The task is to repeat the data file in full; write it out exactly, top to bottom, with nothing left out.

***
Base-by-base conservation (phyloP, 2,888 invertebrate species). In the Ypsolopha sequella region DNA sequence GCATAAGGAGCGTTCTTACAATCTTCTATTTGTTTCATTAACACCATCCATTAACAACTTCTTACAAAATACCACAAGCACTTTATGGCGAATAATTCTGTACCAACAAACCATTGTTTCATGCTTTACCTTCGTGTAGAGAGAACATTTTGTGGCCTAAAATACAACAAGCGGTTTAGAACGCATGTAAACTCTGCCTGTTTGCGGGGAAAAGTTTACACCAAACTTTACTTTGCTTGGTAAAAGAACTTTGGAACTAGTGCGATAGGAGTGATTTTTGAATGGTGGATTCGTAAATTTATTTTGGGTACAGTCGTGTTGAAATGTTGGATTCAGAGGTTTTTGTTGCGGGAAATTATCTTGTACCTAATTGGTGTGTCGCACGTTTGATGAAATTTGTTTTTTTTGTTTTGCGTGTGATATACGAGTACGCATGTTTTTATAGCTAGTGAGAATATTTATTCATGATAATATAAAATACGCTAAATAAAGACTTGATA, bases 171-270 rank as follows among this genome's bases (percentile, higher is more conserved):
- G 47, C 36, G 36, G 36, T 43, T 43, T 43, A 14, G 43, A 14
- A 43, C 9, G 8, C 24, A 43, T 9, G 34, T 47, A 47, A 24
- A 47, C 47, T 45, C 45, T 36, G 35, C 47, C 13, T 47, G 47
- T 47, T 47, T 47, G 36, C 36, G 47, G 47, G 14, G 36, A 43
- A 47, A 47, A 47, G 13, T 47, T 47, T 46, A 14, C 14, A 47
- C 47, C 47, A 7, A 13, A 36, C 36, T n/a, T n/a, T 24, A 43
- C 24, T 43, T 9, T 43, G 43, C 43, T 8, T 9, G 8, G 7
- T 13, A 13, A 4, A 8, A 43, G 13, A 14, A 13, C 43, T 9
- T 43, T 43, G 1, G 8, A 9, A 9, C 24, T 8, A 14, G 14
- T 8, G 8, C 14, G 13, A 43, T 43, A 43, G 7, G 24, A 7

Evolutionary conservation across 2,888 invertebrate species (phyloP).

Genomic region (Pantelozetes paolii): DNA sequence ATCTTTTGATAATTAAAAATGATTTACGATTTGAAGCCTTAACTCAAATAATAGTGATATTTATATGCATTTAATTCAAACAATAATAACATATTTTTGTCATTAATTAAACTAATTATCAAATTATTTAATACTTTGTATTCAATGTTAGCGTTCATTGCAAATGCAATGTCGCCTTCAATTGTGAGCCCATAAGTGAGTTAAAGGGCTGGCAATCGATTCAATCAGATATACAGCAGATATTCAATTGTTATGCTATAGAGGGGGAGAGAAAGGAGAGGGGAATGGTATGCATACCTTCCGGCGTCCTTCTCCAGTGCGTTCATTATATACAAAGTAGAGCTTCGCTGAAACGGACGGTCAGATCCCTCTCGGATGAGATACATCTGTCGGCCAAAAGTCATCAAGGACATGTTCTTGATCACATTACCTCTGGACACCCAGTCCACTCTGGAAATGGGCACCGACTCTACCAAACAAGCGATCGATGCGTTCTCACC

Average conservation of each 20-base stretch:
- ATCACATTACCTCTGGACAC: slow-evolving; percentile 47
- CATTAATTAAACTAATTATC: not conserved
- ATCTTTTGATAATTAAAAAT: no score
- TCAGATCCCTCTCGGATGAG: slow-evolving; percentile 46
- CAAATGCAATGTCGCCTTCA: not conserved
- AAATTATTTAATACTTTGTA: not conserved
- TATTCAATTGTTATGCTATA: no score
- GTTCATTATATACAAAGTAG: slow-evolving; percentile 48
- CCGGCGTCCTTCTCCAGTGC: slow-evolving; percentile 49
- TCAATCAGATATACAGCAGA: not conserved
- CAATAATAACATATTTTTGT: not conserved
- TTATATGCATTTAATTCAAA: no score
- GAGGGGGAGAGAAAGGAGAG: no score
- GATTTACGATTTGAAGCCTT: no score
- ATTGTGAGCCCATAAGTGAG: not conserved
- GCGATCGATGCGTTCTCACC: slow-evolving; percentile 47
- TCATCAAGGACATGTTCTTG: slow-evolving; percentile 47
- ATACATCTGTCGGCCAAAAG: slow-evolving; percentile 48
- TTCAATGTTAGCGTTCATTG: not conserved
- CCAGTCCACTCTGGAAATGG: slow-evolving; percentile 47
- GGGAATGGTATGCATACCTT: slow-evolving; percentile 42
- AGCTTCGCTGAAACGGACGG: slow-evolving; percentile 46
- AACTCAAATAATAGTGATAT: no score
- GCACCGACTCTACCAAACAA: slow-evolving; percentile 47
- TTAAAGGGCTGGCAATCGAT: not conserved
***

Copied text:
Base-by-base conservation (phyloP, 2,888 invertebrate species). In the Ypsolopha sequella region DNA sequence GCATAAGGAGCGTTCTTACAATCTTCTATTTGTTTCATTAACACCATCCATTAACAACTTCTTACAAAATACCACAAGCACTTTATGGCGAATAATTCTGTACCAACAAACCATTGTTTCATGCTTTACCTTCGTGTAGAGAGAACATTTTGTGGCCTAAAATACAACAAGCGGTTTAGAACGCATGTAAACTCTGCCTGTTTGCGGGGAAAAGTTTACACCAAACTTTACTTTGCTTGGTAAAAGAACTTTGGAACTAGTGCGATAGGAGTGATTTTTGAATGGTGGATTCGTAAATTTATTTTGGGTACAGTCGTGTTGAAATGTTGGATTCAGAGGTTTTTGTTGCGGGAAATTATCTTGTACCTAATTGGTGTGTCGCACGTTTGATGAAATTTGTTTTTTTTGTTTTGCGTGTGATATACGAGTACGCATGTTTTTATAGCTAGTGAGAATATTTATTCATGATAATATAAAATACGCTAAATAAAGACTTGATA, bases 171-270 rank as follows among this genome's bases (percentile, higher is more conserved):
- G 47, C 36, G 36, G 36, T 43, T 43, T 43, A 14, G 43, A 14
- A 43, C 9, G 8, C 24, A 43, T 9, G 34, T 47, A 47, A 24
- A 47, C 47, T 45, C 45, T 36, G 35, C 47, C 13, T 47, G 47
- T 47, T 47, T 47, G 36, C 36, G 47, G 47, G 14, G 36, A 43
- A 47, A 47, A 47, G 13, T 47, T 47, T 46, A 14, C 14, A 47
- C 47, C 47, A 7, A 13, A 36, C 36, T n/a, T n/a, T 24, A 43
- C 24, T 43, T 9, T 43, G 43, C 43, T 8, T 9, G 8, G 7
- T 13, A 13, A 4, A 8, A 43, G 13, A 14, A 13, C 43, T 9
- T 43, T 43, G 1, G 8, A 9, A 9, C 24, T 8, A 14, G 14
- T 8, G 8, C 14, G 13, A 43, T 43, A 43, G 7, G 24, A 7

Evolutionary conservation across 2,888 invertebrate species (phyloP).

Genomic region (Pantelozetes paolii): DNA sequence ATCTTTTGATAATTAAAAATGATTTACGATTTGAAGCCTTAACTCAAATAATAGTGATATTTATATGCATTTAATTCAAACAATAATAACATATTTTTGTCATTAATTAAACTAATTATCAAATTATTTAATACTTTGTATTCAATGTTAGCGTTCATTGCAAATGCAATGTCGCCTTCAATTGTGAGCCCATAAGTGAGTTAAAGGGCTGGCAATCGATTCAATCAGATATACAGCAGATATTCAATTGTTATGCTATAGAGGGGGAGAGAAAGGAGAGGGGAATGGTATGCATACCTTCCGGCGTCCTTCTCCAGTGCGTTCATTATATACAAAGTAGAGCTTCGCTGAAACGGACGGTCAGATCCCTCTCGGATGAGATACATCTGTCGGCCAAAAGTCATCAAGGACATGTTCTTGATCACATTACCTCTGGACACCCAGTCCACTCTGGAAATGGGCACCGACTCTACCAAACAAGCGATCGATGCGTTCTCACC

Average conservation of each 20-base stretch:
- ATCACATTACCTCTGGACAC: slow-evolving; percentile 47
- CATTAATTAAACTAATTATC: not conserved
- ATCTTTTGATAATTAAAAAT: no score
- TCAGATCCCTCTCGGATGAG: slow-evolving; percentile 46
- CAAATGCAATGTCGCCTTCA: not conserved
- AAATTATTTAATACTTTGTA: not conserved
- TATTCAATTGTTATGCTATA: no score
- GTTCATTATATACAAAGTAG: slow-evolving; percentile 48
- CCGGCGTCCTTCTCCAGTGC: slow-evolving; percentile 49
- TCAATCAGATATACAGCAGA: not conserved
- CAATAATAACATATTTTTGT: not conserved
- TTATATGCATTTAATTCAAA: no score
- GAGGGGGAGAGAAAGGAGAG: no score
- GATTTACGATTTGAAGCCTT: no score
- ATTGTGAGCCCATAAGTGAG: not conserved
- GCGATCGATGCGTTCTCACC: slow-evolving; percentile 47
- TCATCAAGGACATGTTCTTG: slow-evolving; percentile 47
- ATACATCTGTCGGCCAAAAG: slow-evolving; percentile 48
- TTCAATGTTAGCGTTCATTG: not conserved
- CCAGTCCACTCTGGAAATGG: slow-evolving; percentile 47
- GGGAATGGTATGCATACCTT: slow-evolving; percentile 42
- AGCTTCGCTGAAACGGACGG: slow-evolving; percentile 46
- AACTCAAATAATAGTGATAT: no score
- GCACCGACTCTACCAAACAA: slow-evolving; percentile 47
- TTAAAGGGCTGGCAATCGAT: not conserved